The Developmental Biology Research Initiative (DBRI) is dedicated to hypothesis-driven research in non-mammalian model organisms to address fundamental problems in cell and developmental biology. Its goal is to advance knowledge in a research area that has enormous potential applications for biotechnology and medicine.

DBRI: the well spring of exciting developments in Life Sciences at McGill University

The source of fundamental advances in addressing human health, disease, and aging is a dynamic core of effective, inspired and fast-moving research – the hallmark of McGill’s innovative Developmental Biology Research Initiative (DBRI).

Defined as the study of how cells become organized to carry out vital functions, developmental biology is central to our understanding of cells, life and disease treatments. There has never been a greater premium on harnessing the power of developmental biology research to fuel the discovery and development of treatments, drugs and technologies. There has never been a greater need to leverage the full value of new knowledge and research in today’s rapidly-changing world. There has never been a better time to accelerate efforts to integrate developmental biology into the full spectrum of Life Sciences.

McGill’s Developmental Biology Research Initiative is expressly designed to fill this ambitious mandate. The DBRI will be an integral component of the McGill University Life Sciences Research Complex (MULSRC). Strategically located – and integrated - in two of the Life Sciences Complex buildings, the DBRI will serve as a responsive, interdepartmental research ‘well spring’ supplying the pipeline for commercially-viable biomedical outcomes. It will serve the university, the community and Montreal’s growing biopharmaceutical sector by catalysing the development of valuable treatments, drugs and technologies.

Who we are and the DBRI mission:

The Developmental Biology Research Initiative (DBRI) is located within the Department of Biology at McGill University and is comprised of cell and developmental biologists working with five principal groups of model experimental organisms or systems – yeast, worms, fruit flies, plants and frogs. Researchers in the DBRI use these organisms to derive new and fundamental insights into how cells function as well as how organisms develop from a single specialized cell, the fertilized egg. Why is the study of cell and development biology in model systems important and innovative? Although multicellular organisms are made up of many different cell types that play specific roles, and the investigation of cell differentiation in multicellular organisms is complex, many aspects of these are conserved in simple model systems. For example, asymmetric growth in a simple eukaryote like yeast involves the same types of proteins as the polarized growth of neurons in humans. Certain invertebrate model organisms, such as the multicellular roundworm, Caenorhabditis elegans, and the fruit fly, Drosophila melanogaster, are particularly suited to studying developmental biology, the mechanism by which multicellular beings are patterned and organized.  Genetic tools are available in these organisms to facilitate gene discovery and rapidly elucidate genetic networks that underlie development.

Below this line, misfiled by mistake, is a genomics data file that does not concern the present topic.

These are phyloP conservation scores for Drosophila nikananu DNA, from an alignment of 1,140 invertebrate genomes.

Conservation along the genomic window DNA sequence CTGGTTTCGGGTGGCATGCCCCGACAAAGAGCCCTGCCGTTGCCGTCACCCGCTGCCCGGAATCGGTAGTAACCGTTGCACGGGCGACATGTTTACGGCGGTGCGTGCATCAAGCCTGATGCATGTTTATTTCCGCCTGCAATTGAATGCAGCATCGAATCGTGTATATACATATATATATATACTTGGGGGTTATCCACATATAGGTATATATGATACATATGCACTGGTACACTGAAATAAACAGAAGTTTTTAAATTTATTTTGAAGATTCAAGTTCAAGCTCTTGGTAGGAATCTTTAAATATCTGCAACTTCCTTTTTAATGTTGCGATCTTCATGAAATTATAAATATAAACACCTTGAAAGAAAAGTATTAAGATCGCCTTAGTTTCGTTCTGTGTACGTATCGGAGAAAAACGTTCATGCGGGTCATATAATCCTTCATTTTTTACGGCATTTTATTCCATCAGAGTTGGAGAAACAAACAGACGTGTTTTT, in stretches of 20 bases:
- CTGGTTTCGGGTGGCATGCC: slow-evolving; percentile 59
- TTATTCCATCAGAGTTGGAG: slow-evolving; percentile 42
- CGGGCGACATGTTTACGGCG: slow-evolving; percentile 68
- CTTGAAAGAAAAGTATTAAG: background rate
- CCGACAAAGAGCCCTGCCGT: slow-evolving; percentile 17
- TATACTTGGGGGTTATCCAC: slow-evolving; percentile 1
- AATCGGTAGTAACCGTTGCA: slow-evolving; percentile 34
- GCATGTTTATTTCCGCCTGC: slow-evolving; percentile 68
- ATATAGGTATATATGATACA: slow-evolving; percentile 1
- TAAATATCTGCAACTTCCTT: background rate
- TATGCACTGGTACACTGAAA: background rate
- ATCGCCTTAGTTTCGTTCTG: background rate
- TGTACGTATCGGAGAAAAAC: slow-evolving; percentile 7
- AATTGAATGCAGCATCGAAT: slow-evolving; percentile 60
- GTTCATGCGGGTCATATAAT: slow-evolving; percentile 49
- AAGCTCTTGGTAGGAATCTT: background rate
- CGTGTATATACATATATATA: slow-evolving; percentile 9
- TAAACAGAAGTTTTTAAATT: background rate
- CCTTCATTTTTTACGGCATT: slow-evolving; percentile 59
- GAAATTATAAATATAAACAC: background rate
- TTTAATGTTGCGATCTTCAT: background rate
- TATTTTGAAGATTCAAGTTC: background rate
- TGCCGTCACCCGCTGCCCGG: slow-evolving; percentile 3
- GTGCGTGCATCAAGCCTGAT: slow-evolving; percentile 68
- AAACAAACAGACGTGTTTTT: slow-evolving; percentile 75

DBRI: Facilities - The McGill Life Sciences Research Complex

The DBRI is located in the Stewart Biology Building at McGill University, and is an integral component of the McGill University Life Sciences Research Complex (MULSRC). In addition to its current location in Stewart, it is integrated into the complex of buildings – the McIntyre Medical Building, the Bellini Life Sciences Building and the Cancer Pavilion (as well as the Stewart) – which makes up the McGill University Life Sciences Research Complex. The DBRI includes 30 laboratories, spread over 13,000 sq ft of new research space in the Francesco Bellini Life Sciences Building as well as 27,000 sq ft in a renovated area of the Stewart Biology Building. The DBRI reflects one of five research themes for the MULRSC which includes cancer studies, genetics of complex traits, chemical biology and cell information transfer systems as well as developmental biology.